Secondary analysis.

Pretty much all risk-benefit conversations prior to radiation include a “very small risk of a second cancer” tidbit at the end. While the risk in most cases is, indeed, very small, it’s less small the higher the post-cancer life expectancy and number of radiosensitive organs in the field. This retrospective look at over 150K men receiving treatment for prostate cancer at the VA reports the rate of a potentially in-field second primary cancer more than 1 year after prostate cancer treatment was significantly higher among the roughly one-third of men receiving radiation (3.7%) than among the remaining two-thirds who didn’t receive radiation (2.5%)—details of radiation doses and volumes not available. These relevant second cancers were: bladder (1.8% v 1.4%), leukemia (0.7% v 0.5%), lymphoma (0.4% v 0.3%), rectal (0.4% v 0.3%), anogenital (0.2% v 0.08%), soft tissue (0.1% v 0.1%), and bone 0.02% v 0.01%). As expected, the separation in risk really began to diverge ten years after treatment, making this most relevant to younger men. Perhaps most paramount to clinical decision-making? Whether or not to electively treat lymph nodes. | Bagshaw, JAMA Netw Open 2022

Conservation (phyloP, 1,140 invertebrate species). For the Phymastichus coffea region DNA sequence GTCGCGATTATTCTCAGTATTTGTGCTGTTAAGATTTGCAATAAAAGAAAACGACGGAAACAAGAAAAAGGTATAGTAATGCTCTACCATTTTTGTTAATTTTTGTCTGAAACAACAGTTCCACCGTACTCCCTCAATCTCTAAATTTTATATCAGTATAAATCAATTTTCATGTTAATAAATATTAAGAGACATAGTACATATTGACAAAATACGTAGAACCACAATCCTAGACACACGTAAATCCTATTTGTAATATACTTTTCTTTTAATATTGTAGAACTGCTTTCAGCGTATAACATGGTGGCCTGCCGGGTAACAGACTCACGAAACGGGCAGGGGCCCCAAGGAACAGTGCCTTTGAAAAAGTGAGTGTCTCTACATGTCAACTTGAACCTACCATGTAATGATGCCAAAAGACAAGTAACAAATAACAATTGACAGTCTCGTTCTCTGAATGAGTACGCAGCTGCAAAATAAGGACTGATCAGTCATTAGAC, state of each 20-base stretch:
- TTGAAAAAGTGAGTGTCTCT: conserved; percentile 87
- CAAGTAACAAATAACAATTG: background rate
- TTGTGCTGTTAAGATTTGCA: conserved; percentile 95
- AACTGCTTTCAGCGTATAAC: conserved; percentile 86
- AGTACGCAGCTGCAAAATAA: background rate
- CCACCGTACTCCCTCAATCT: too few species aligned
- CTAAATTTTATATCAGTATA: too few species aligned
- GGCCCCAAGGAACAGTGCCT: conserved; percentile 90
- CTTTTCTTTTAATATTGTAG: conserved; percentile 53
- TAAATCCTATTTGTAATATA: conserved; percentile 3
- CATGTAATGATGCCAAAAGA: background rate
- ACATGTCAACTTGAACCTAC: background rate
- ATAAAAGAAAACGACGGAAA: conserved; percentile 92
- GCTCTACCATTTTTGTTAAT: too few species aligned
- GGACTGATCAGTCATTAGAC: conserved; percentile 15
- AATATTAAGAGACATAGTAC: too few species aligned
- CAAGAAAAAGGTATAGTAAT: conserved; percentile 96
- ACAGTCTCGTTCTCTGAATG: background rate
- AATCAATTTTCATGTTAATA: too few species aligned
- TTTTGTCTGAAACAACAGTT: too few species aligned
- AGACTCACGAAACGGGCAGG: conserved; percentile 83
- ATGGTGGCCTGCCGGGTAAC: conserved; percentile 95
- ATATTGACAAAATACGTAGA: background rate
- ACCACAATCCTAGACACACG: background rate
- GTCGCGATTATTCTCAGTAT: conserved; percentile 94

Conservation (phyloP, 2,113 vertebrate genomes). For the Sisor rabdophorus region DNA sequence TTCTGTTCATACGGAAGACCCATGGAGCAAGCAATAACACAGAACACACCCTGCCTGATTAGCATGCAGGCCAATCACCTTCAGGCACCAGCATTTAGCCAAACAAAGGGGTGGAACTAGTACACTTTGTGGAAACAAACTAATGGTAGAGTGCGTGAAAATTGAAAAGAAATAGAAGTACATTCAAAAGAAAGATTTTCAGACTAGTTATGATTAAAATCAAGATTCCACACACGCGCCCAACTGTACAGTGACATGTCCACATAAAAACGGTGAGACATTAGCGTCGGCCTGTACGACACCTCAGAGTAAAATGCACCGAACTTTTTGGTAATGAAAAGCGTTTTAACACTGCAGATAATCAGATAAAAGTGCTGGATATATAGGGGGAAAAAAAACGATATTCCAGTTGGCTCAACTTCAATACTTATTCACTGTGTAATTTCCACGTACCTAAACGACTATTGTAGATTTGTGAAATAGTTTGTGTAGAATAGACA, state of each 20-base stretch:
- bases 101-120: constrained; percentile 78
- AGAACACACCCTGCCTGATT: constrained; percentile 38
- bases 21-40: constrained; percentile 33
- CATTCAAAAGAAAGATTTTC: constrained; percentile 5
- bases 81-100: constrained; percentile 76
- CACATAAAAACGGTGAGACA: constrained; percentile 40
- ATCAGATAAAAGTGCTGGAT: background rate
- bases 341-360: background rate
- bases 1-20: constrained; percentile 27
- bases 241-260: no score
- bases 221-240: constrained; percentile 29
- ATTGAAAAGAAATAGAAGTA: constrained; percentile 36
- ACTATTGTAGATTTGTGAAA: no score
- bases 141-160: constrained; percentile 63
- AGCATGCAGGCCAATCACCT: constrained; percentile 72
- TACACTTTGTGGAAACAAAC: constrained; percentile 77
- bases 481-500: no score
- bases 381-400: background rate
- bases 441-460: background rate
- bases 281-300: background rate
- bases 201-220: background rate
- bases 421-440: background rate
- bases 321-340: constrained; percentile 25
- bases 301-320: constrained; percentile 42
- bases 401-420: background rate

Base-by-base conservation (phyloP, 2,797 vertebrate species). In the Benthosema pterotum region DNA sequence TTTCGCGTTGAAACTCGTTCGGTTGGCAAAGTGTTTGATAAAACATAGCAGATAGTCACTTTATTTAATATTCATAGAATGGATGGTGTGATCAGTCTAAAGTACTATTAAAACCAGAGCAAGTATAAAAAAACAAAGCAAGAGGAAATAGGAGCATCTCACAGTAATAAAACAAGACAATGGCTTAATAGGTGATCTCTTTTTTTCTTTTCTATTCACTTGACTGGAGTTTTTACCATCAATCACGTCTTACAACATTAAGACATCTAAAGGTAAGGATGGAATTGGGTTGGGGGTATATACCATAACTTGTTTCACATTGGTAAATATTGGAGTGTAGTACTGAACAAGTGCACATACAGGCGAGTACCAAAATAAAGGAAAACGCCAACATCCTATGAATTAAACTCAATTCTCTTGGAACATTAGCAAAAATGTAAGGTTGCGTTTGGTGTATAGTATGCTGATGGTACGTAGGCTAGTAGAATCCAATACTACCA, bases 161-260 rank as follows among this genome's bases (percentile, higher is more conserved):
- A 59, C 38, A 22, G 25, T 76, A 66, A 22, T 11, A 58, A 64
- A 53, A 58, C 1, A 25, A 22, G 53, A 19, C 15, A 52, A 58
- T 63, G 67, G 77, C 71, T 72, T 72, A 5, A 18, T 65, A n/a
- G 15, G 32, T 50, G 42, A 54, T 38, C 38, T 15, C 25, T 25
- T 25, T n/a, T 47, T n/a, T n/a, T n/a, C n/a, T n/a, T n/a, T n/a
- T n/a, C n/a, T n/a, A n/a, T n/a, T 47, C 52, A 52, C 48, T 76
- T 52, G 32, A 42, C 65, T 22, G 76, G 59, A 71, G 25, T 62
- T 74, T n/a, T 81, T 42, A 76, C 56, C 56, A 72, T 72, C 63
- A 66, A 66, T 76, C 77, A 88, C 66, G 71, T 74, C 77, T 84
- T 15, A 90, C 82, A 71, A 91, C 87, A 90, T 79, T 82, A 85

Comments

  1. He made a lot of good changes on my credit report by erasing all the past eviction, bad collections and DUI off my credit report history and also increased my FICO score above 876 across my three credit bureaus report you can contact him for all kind of hacks . Email him here ethicalhackers009@gmail.com for more details,Whatsapp No:+14106350697 if you want to chat them up,One thing i can assure you would not regret this at all he is 100% legit.

    ReplyDelete

Post a Comment

Popular Posts